Dockerfile contains instructions and arguments that define the contents and startup behavior of a Docker container. For more information about the instructions Docker supports, see "Dockerfile reference" in the Docker documentation.
Some Docker instructions interact with GitHub Actions, and an action's metadata file can override some Docker instructions. Ensure that you are familiar with how your Dockerfile interacts with GitHub Actions to prevent any unexpected behavior.
Docker actions must be run by the default Docker user (root). Do not use the
USER instruction in your
Dockerfile, because you won't be able to access the
GITHUB_WORKSPACE. For more information, see "Using environment variables" and USER reference in the Docker documentation.
The first instruction in the
Dockerfile must be
FROM, which selects a Docker base image. For more information, see the FROM reference in the Docker documentation.
These are some best practices when setting the
- It's recommended to use official Docker images. For example,
- Use a version tag if it exists, preferably with a major version. For example, use
- It's recommended to use Docker images based on the Debian operating system.
GitHub sets the working directory path in the
GITHUB_WORKSPACE environment variable. It's recommended to not use the
WORKDIR instruction in your
Dockerfile. Before the action executes, GitHub will mount the
GITHUB_WORKSPACE directory on top of anything that was at that location in the Docker image and set
GITHUB_WORKSPACE as the working directory. For more information, see "Using environment variables" and the WORKDIR reference in the Docker documentation.
If you define
entrypoint in an action's metadata file, it will override the
ENTRYPOINT defined in the
Dockerfile. For more information, see "Metadata syntax for GitHub Actions."
ENTRYPOINT instruction has a shell form and exec form. The Docker
ENTRYPOINT documentation recommends using the exec form of the
ENTRYPOINT instruction. For more information about exec and shell form, see the ENTRYPOINT reference in the Docker documentation.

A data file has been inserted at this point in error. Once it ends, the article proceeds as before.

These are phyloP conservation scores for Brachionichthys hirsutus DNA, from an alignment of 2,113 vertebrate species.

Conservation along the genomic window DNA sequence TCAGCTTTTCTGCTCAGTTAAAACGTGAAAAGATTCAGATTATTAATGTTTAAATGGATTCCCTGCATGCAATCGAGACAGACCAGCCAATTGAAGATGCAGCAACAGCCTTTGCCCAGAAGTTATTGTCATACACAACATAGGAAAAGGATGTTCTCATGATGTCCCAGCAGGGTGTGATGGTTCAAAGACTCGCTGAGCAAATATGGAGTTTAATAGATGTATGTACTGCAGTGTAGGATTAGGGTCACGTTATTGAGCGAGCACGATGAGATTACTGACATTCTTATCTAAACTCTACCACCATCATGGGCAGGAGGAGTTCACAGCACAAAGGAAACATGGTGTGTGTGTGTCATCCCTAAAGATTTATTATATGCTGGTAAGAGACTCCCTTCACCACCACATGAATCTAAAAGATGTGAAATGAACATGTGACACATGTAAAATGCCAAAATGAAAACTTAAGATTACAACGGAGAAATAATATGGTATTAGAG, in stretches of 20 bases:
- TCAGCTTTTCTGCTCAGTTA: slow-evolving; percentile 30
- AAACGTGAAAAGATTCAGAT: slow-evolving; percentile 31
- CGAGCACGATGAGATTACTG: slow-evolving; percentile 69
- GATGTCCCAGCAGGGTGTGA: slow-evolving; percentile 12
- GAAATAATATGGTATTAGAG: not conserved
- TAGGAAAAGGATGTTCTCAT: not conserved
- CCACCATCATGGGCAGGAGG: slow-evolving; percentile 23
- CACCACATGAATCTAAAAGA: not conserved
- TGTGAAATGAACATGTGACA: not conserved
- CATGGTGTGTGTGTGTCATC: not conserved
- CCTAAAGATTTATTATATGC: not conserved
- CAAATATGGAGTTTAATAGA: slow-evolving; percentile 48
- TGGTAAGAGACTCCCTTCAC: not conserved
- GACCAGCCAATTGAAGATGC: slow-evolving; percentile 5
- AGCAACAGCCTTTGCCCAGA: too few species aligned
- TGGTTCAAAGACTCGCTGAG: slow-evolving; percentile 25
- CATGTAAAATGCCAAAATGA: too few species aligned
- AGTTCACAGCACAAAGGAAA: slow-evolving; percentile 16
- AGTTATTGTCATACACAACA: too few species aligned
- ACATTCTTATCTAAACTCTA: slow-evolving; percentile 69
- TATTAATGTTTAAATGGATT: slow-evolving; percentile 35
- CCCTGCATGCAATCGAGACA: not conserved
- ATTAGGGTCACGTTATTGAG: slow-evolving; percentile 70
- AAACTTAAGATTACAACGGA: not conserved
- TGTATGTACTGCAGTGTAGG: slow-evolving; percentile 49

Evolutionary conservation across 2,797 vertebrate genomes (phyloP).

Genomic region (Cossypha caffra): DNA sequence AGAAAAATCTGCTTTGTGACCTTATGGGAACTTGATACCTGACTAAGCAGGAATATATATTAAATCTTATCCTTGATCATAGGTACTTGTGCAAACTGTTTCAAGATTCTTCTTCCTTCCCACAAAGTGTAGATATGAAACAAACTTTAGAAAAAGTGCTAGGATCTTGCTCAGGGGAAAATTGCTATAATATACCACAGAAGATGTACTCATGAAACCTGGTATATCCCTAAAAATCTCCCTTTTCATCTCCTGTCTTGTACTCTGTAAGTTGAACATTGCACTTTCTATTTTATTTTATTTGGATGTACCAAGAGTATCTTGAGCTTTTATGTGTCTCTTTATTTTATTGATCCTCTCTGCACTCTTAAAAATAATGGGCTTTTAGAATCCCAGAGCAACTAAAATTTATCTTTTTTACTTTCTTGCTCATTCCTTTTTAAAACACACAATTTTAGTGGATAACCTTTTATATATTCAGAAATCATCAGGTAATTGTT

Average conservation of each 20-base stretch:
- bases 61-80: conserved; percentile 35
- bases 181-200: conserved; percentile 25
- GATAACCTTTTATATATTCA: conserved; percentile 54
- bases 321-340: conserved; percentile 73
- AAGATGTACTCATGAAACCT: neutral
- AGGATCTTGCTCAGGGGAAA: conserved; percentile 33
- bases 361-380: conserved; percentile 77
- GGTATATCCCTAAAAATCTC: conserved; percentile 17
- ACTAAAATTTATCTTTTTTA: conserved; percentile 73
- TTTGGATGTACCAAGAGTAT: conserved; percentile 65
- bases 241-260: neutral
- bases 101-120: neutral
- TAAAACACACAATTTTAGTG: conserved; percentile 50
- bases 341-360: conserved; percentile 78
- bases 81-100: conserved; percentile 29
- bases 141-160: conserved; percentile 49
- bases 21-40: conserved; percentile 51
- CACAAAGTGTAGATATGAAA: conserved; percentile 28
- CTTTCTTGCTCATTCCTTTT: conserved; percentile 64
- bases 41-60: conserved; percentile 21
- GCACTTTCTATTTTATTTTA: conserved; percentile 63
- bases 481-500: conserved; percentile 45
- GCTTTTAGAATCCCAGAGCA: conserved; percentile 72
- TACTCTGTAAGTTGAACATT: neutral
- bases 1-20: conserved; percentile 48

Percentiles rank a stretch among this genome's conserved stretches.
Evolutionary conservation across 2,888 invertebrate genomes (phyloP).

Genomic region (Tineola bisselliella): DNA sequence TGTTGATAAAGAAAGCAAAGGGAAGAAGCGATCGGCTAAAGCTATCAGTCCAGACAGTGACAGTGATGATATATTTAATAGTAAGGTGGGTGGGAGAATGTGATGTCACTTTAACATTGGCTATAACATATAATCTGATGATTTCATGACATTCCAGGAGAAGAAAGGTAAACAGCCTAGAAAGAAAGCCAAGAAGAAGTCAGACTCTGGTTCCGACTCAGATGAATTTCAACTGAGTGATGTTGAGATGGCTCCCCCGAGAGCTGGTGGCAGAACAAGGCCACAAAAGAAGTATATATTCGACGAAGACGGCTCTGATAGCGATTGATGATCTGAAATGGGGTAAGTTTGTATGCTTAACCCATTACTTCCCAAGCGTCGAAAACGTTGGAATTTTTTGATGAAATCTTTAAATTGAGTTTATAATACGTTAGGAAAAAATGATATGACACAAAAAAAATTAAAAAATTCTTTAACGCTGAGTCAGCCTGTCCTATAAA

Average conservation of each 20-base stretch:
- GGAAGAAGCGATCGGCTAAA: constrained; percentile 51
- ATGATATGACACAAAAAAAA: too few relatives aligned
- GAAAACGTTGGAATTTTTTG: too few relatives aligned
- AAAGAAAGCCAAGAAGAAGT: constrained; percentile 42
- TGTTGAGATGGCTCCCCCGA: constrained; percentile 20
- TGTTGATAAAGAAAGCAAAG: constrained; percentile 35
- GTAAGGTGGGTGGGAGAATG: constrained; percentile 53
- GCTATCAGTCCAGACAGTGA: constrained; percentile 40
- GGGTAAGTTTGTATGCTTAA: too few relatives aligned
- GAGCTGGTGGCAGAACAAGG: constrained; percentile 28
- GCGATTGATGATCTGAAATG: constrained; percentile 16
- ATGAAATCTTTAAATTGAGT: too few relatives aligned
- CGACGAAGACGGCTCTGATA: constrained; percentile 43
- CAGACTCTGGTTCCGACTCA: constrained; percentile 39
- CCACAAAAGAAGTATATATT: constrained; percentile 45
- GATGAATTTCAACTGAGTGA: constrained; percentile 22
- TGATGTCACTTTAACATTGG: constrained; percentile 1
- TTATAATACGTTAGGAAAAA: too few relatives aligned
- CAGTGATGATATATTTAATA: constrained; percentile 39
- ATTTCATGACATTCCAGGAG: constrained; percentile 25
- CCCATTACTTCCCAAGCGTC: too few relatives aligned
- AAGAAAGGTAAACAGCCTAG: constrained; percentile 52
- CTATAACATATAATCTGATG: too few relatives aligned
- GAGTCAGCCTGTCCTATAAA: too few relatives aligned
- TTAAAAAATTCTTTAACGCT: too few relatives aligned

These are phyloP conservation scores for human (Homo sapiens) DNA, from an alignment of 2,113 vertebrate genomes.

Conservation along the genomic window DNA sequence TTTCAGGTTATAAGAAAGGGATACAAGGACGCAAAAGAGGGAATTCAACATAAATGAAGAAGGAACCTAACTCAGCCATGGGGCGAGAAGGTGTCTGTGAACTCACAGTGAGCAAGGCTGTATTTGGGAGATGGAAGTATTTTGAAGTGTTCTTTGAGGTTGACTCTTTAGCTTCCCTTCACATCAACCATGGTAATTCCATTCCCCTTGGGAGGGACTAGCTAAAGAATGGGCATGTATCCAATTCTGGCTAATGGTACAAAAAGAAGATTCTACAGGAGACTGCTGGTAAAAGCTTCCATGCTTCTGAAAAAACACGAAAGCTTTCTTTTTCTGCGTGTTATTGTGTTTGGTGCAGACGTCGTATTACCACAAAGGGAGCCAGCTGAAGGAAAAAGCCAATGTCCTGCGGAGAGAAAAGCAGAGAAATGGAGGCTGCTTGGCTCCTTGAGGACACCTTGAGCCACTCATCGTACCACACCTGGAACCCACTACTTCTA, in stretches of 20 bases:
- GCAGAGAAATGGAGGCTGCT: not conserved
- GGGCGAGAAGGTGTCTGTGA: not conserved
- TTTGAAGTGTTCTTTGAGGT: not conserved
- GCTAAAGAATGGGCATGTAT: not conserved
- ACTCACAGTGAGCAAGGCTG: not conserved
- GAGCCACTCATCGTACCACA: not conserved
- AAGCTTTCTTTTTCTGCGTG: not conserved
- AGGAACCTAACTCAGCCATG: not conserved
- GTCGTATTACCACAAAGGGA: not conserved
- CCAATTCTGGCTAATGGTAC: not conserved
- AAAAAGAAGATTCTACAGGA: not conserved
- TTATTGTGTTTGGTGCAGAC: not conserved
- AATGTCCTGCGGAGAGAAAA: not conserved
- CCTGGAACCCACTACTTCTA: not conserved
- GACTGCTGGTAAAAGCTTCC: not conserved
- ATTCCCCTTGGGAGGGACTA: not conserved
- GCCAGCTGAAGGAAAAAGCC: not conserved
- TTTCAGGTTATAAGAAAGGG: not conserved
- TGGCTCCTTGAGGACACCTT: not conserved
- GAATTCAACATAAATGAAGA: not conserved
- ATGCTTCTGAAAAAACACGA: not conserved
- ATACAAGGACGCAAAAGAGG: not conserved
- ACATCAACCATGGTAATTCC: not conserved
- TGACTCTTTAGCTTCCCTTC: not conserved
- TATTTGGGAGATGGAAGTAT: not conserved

If you configure your container to use the exec form of the
ENTRYPOINT instruction, the
args configured in the action's metadata file won't run in a command shell. If the action's
args contain an environment variable, the variable will not be substituted. For example, using the following exec format will not print the value stored in
$GITHUB_SHA, but will instead print
ENTRYPOINT ["echo $GITHUB_SHA"]
If you want variable substitution, then either use the shell form or execute a shell directly. For example, using the following exec format, you can execute a shell to print the value stored in the
GITHUB_SHA environment variable.
ENTRYPOINT ["sh", "-c", "echo $GITHUB_SHA"]
args defined in the action's metadata file to a Docker container that uses the exec form in the
ENTRYPOINT, we recommend creating a shell script called
entrypoint.sh that you call from the
# Container image that runs your code FROM debian:9.5-slim # Copies your code file from your action repository to the filesystem path `/` of the container COPY entrypoint.sh /entrypoint.sh # Executes `entrypoint.sh` when the Docker container starts up ENTRYPOINT ["/entrypoint.sh"]
Using the example Dockerfile above, GitHub will send the
args configured in the action's metadata file as arguments to
entrypoint.sh. Add the
#!/bin/sh shebang at the top of the
entrypoint.sh file to explicitly use the system's POSIX-compliant shell.
# `$*` expands the `args` supplied in an `array` individually # or splits `args` in a string separated by whitespace. sh -c "echo $*"
Your code must be executable. Make sure the
entrypoint.sh file has
execute permissions before using it in a workflow. You can modify the permission from your terminal using this command:
chmod +x entrypoint.sh
ENTRYPOINT shell script is not executable, you'll receive an error similar to this:
Error response from daemon: OCI runtime create failed: container_linux.go:348: starting container process caused "exec: \"/entrypoint.sh\": permission denied": unknown
If you define
args in the action's metadata file,
args will override the
CMD instruction specified in the
Dockerfile. For more information, see "Metadata syntax for GitHub Actions".
If you use
CMD in your
Dockerfile, follow these guidelines:
- Document required arguments in the action's README and omit them from the
- Use defaults that allow using the action without specifying any
- If the action exposes a
--helpflag, or something similar, use that to make your action self-documenting.
GitHub Actions supports the default Linux capabilities that Docker supports. Capabilities can't be added or removed. For more information about the default Linux capabilities that Docker supports, see "Runtime privilege and Linux capabilities" in the Docker documentation. To learn more about Linux capabilities, see "Overview of Linux capabilities" in the Linux man-pages.